Anyone who’s been to the dentist recently knows that sometimes the biggest dread isn’t the drill, but the bill. One reason dental work is so expensive is that dentists lobby against competition. A recent investigation by the Washington Post found that the American Dental Association (ADA) and state dental boards lobby to keep out competition that could improve access to—and lower the cost of—dental care.
In 2014, a fight erupted in Maine between dentists and state legislators over a bill to establish dental therapists to provide additional services to Maine’ underserved communities. A dental therapist works in concert with a licensed dentist to provide preventative and restorative care that does not require cutting into teeth, such as applying local anesthetic or placing temporary crowns. A dental therapist is also a cheaper option to a dentist because their training is less expensive. State senator David Burns said that although the bill ultimately passed, “it was brutal, very brutal.” According to the Post, during “the Maine debate, so many dentists flooded the statehouse in Augusta that besieged lawmakers taped up signs declaring their offices a “Dental Free Zone.”
This behavior is typical of so-called bottleneckers. The term, which was the title of a new book by the Institute for Justice (IJ), is defined as “a person who advocates for the creation or perpetuation of government regulation” in order to restrict competition and accrue “an economic advantage without providing a benefit to consumers.”
Since merely protecting their bottom line was a hard position to defend, dentists and the ADA argued that dental therapists are “lesser trained” and “provide second-class care.” However, Pew Charitable Trusts and other foundations argue that therapists could improve access and affordability for dental care. John Grant, director of the Pew Charitable Trusts’ dental campaign said, “Therapists are not a silver bullet but a significant way to begin addressing the problem.”
Not only have Dental boards fought to prevent dental therapy, they have also come under increased scrutiny by federal government for other anti-competitive behavior. According to the Washington Post:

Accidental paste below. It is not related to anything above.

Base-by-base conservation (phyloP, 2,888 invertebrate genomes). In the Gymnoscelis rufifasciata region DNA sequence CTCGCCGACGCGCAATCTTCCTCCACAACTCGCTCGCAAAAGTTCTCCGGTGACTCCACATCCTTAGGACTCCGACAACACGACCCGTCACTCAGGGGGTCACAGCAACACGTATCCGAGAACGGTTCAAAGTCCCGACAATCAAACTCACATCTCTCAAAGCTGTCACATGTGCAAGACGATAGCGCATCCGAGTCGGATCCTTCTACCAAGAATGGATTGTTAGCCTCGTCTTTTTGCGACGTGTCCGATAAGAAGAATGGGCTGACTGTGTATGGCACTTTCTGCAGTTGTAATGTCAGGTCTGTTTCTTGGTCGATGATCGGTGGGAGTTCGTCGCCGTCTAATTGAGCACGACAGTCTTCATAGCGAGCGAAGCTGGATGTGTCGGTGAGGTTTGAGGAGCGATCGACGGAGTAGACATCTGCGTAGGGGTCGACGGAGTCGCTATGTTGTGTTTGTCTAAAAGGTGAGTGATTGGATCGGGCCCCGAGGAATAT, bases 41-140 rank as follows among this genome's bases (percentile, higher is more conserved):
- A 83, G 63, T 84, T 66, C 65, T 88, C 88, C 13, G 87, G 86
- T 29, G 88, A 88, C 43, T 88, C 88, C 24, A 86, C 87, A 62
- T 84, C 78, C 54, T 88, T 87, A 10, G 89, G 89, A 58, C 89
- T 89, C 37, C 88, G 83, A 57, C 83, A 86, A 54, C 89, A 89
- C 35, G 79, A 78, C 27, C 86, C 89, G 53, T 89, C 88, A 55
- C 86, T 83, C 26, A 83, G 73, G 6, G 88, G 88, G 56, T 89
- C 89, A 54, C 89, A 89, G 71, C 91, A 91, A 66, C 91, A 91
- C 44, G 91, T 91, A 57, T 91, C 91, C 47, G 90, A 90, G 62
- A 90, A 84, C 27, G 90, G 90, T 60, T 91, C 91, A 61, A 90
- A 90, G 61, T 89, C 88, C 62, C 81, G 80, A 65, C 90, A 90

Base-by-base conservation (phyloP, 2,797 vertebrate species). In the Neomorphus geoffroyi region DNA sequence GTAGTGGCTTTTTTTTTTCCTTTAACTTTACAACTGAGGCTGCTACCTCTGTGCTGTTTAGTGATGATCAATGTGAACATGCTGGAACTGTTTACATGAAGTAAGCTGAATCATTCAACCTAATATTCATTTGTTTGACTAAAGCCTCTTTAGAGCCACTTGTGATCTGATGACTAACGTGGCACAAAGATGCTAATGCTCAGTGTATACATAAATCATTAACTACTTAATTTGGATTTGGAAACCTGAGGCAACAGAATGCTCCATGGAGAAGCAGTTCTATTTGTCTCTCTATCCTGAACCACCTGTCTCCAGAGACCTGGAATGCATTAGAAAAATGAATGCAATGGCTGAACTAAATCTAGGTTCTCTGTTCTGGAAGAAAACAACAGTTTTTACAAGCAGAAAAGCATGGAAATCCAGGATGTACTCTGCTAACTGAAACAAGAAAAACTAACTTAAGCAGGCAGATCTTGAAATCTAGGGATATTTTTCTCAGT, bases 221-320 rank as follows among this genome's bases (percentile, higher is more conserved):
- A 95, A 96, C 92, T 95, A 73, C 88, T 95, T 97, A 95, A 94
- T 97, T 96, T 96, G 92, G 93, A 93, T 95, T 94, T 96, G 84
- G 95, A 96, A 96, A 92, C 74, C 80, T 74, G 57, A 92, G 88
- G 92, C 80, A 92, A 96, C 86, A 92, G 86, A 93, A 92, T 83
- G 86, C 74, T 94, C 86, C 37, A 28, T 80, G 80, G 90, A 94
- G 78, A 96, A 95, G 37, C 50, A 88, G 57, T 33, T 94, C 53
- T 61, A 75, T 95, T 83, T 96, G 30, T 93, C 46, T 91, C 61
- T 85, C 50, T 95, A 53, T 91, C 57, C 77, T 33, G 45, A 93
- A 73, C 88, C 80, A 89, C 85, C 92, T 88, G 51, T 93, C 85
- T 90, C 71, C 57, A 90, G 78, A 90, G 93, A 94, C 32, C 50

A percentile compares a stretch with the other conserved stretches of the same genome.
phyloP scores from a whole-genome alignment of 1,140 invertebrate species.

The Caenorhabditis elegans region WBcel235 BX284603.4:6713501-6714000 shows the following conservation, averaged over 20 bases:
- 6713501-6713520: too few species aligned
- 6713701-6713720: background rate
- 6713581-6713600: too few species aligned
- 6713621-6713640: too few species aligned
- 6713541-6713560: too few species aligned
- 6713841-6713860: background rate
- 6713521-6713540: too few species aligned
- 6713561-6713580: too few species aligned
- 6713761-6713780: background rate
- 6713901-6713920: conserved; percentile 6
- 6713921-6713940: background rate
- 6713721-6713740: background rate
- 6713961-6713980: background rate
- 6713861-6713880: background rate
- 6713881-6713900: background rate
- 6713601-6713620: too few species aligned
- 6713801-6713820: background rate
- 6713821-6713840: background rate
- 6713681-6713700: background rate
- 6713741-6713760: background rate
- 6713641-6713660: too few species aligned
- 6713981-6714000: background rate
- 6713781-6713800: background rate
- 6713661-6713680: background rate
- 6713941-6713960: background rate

The Federal Trade Commission has battled dentists in state after state over anti-competitive conduct. In 2007, the FTC successfully settled a complaint over a South Carolina dental board requirement that dentists examine children in school clinics before hygienists can clean their teeth, adding greatly to the cost. In 2015, the FTC won a Supreme Court ruling against the North Carolina dental board, which tried to block teeth-whitening businesses from operating in malls.
Under the North Carolina dental board decision, state licensing boards are required to have significant oversight from their respective state governments. Otherwise, they are not immune from liability under federal antitrust law. This provides an excellent opportunity for states to reexamine the necessity of their existing occupational licenses and implement much needed reforms. Those reforms can include eliminating unnecessary licenses, or for occupations in which some type of government regulation can be empirically proven as necessary, the regulation and its requirements can be tailored to the demonstrable need—presumably something less restrictive than an occupational license. The IJ report Boards Behaving Badly introduces an inverted pyramid of occupational regulatory options for just such a purpose, particularly identifying less restrictive forms of regulation other than an occupational license.
While the Maine fight highlighted the kind of uphill battle that licensing reform entails, it also showed that reform can pass. There is also hope that these reforms will improve dental care. As Louis Sullivan, former secretary of health and human services under President George H.W. Bush, told the Post, “doctors strongly opposed the creation of nurse practitioners in the 1970s. Now doctors — and the health-care system — can’t live without them.”